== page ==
However, after the birth all the pressure and twisting and turning may not leave these bones moving freely. Craniosacral therapy aims to restore that freedom of movement and ease, as well as a free flow of cerebral spinal fluid.

Craniosacral therapy (CST) is a very light-touch, hands-on therapy. It uses the pressure of the weight of a nickel on the baby's skin to slowly and carefully address any misalignment in the baby's head, neck, sacrum, or soft palate. It aims to restore good nerve function so the baby's systems can operate optimally.

Some births are more stressful on the baby than others. Births that tend to benefit most from CST include:
  • Forceps/vacuum births
  • A very slow and/or difficult birth
  • A traumatic birth
  • A birth where the baby was malpositioned or got "stuck" 
  • An extremely fast birth
  • A cesarean birth
Some people might think that a cesarean would be easiest on the baby, but it's actually just a different kind of stress. Babies born by cesarean are pulled out sideways through a small incision; sometimes that happens easily and sometimes it doesn't. Thus some cesarean babies can also have a difficult time post-birth.

Some of the behaviors that CST might be able to help include:
  • Fussy babies who don't soothe easily
  • Babies who don't sleep well
  • Babies who have digestion or elimination problems
  • Babies with lots of spitting up or reflux
  • Babies with Colic
  • Breastfeeding problems
  • Difficult latching for baby; resulting sore nipples for moms
  • Babies who favor turning their heads to one side
  • Babies who favor one breast or position for nursing
  • Babies who seem overly sensitive
CST Controversy

Unfortunately, there is NO gold standard evidence on Craniosacral therapy. Like many alternative medicine fields, the research is mostly based on case studies, which basically amount to someone's story that it works. Anecdotal evidence is not irrelevant, but it is not science.

Critics charge that the idea behind Craniosacral therapy is nonsensical, that there is "no plausible mechanism of action," that studies end up producing conflicting diagnoses from different practitioners instead of consistent results, and that what studies there are mostly come from the inventor of the technique, which could easily bias the results. These are all valid concerns.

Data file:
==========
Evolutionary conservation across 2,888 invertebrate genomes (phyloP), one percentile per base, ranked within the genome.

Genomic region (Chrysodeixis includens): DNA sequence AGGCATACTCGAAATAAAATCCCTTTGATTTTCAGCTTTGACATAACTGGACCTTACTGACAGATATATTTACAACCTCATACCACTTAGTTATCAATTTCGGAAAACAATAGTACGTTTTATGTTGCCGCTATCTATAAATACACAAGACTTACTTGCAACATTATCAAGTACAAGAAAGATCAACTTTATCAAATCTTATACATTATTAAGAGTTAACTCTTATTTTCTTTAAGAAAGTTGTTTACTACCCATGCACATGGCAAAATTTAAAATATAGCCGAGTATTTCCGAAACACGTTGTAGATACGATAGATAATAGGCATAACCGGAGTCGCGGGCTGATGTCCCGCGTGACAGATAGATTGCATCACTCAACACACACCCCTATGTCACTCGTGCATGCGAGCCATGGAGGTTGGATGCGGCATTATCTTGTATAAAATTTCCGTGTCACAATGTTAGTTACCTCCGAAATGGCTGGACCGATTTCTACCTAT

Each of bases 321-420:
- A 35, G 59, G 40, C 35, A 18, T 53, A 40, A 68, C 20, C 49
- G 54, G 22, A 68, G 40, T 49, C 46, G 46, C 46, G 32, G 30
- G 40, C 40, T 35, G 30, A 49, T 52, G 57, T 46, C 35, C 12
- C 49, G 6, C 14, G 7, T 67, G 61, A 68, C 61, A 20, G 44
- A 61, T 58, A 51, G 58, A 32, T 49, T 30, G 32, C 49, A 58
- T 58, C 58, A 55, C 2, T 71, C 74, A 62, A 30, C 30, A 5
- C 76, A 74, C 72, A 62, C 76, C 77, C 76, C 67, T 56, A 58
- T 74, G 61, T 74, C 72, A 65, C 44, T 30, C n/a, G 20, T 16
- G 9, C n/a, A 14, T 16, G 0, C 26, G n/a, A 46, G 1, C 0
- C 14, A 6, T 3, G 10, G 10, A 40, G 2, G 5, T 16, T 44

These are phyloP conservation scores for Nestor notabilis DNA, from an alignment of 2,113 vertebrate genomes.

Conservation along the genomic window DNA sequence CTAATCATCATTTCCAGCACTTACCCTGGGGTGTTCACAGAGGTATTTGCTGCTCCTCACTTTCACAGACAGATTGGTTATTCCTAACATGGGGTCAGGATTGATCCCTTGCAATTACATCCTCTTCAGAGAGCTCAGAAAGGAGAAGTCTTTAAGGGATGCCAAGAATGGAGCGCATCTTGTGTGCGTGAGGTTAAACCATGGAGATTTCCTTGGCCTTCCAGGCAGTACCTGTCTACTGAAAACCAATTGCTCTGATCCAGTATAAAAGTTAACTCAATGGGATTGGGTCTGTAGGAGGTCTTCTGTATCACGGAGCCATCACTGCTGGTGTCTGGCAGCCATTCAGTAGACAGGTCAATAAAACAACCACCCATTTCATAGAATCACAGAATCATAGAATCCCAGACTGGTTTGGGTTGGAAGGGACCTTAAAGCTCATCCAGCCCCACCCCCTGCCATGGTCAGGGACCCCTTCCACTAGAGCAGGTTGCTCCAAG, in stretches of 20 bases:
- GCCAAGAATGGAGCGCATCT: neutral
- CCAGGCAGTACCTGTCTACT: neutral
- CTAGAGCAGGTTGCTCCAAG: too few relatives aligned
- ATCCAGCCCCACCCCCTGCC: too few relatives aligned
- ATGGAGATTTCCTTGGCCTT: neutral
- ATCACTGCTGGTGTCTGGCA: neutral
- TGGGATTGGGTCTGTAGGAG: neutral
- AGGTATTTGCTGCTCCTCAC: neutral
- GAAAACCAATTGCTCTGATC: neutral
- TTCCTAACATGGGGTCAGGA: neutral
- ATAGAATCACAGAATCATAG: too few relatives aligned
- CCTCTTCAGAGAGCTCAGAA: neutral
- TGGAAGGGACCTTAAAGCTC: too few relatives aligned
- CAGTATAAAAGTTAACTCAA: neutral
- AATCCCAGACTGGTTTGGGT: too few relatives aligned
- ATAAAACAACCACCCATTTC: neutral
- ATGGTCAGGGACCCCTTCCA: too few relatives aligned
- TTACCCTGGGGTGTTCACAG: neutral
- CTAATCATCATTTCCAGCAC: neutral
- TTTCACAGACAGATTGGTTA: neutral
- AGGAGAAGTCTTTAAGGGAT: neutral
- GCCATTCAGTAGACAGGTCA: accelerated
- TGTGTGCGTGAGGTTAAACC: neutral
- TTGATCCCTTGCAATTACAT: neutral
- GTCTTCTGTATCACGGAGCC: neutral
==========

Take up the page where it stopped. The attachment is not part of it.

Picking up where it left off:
When you watch or experience Craniosacral therapy, it certainly appears as very "woo-woo." It certainly fits many stereotypes of alternative medicine quackery, and there really isn't any good proof that it works. All it has going for it are people's testimonials about how helpful it can be in some cases, which could be caused by a placebo effect as much as anything. As one critic writes, "No one can deny that craniosacral therapy is relaxing. But, then again, so is a nap & a nap is cheaper."

So I can't say there's proof that CST works, but there are plenty of stories out there of its helpfulness. Take that as you will.  For some people, these stories are enough to at least give CST a try. For others, it's absolutely not. If you are willing to try it, go for it. If it all sounds far too woo-woo and quackery to you, don't try it. The decision is always yours.

All I can do is share my personal stories in which Craniosacral therapy was helpful to my family. I started out as a total skeptic on it, completely unwilling to buy into it. But I was so desperate to avoid the 4-month Colic Hell I'd experienced with my first that I was willing to suspend my disbelief and give it a try on the desperate hope that it might help. I fully expected it to fail -- but it didn't. I have since used it in enough situations that I think it's worth considering if you find a very skilled and experienced provider that has the specialized training needed.


The first time our family tried CST, it was on baby #3. He had trouble settling down and going to sleep, had trouble sleeping for more than a few minutes at a time, and was just generally fussy, crying, and unhappy. At 2 weeks old I took him in for some CST. I used a pediatric chiropractor trained in CST. I stood right beside them so I could snatch him away if needed.

When we started, his arms and his legs were tucked up tight against his body and his little hands were held tightly in fists. He was a tense little guy. When the therapist started, she put one hand on his head and one hand underneath his sacrum. He began crying and tensed up even further. As his crying intensified (it didn't last long), I was just about ready to grab him and give up. Just then he gave a loud cry, a HUGE sigh, and relaxed his whole body. His legs fell to his sides, his arms relaxed, and his little fists uncurled. He stopped crying and fell deeply asleep. He napped all through the appointment and then was bright and cheery later on. That night, he slept SO well!